A Kentucky federal judge on Thursday ruled in favor of gay couples, ordering state officials to recognize same-sex unions performed in states where they are legal. Judge John Heyburn ruled that Kentucky’s marriage laws violate the 14th Amendment’s equal protection clause and are therefore “void and unenforceable.” Heyburn did not issue a stay on his order, though Kentucky Attorney General Jack Conway has asked for a 90-day delay on the decision. For now, the ruling will go into effect. Heyburn's decision does not affect a related case where plaintiffs are seeking to end Kentucky’s ban on gay marriage.
The Kentucky ruling follows a string of court victories for gay marriage advocates. Yesterday, federal judge Orlando Garcia declared Texas' ban on gay marriage unconstitutional (but delayed the ruling’s implementation while an appeals court considers the issue). Courts have also recently struck down gay marriage bans in Utah, Oklahoma and Virginia.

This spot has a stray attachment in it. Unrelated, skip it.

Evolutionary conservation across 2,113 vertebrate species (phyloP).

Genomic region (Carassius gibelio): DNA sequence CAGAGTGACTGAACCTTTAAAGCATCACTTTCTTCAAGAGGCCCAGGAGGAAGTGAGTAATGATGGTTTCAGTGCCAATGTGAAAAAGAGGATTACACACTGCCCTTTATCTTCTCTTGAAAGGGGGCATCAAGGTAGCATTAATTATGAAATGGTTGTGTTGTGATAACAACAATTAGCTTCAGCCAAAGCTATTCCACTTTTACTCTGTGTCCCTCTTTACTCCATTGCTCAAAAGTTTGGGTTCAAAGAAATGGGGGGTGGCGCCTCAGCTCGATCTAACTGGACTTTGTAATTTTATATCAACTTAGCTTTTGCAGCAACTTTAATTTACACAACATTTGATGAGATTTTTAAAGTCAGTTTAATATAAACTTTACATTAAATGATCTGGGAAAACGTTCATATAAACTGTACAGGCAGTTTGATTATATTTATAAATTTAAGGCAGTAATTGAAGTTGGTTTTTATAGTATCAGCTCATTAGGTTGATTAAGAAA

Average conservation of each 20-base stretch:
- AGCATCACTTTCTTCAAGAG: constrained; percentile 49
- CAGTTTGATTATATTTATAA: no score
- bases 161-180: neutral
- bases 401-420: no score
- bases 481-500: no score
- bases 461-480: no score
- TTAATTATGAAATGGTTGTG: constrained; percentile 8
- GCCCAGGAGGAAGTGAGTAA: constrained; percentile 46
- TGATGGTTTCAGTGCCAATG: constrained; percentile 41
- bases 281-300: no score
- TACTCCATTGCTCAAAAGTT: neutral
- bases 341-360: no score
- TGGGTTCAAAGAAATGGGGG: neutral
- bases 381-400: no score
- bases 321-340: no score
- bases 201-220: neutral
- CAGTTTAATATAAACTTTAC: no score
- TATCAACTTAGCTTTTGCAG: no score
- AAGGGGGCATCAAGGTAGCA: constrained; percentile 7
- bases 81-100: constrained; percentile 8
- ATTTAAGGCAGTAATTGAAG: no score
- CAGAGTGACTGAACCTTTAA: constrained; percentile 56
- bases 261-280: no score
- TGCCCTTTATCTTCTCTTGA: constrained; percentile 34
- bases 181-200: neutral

On Wednesday, Arizona Governor Jan Brewer, a Republican, vetoed a hotly-debated bill that would have allowed business owners to legally deny service to same-sex couples by citing their religious beliefs. Outcry from the Arizona business community ultimately contributed to killing the bill; Brewer cited “unintended and negative consequences” as her reason for turning it away.
Many argue the recent string of states overturning gay marriage bans is evidence of its inevitable acceptance as federal law. The cause has gained significant momentum since the Supreme Court struck down a part of the Defense of Marriage Act in June of last year.
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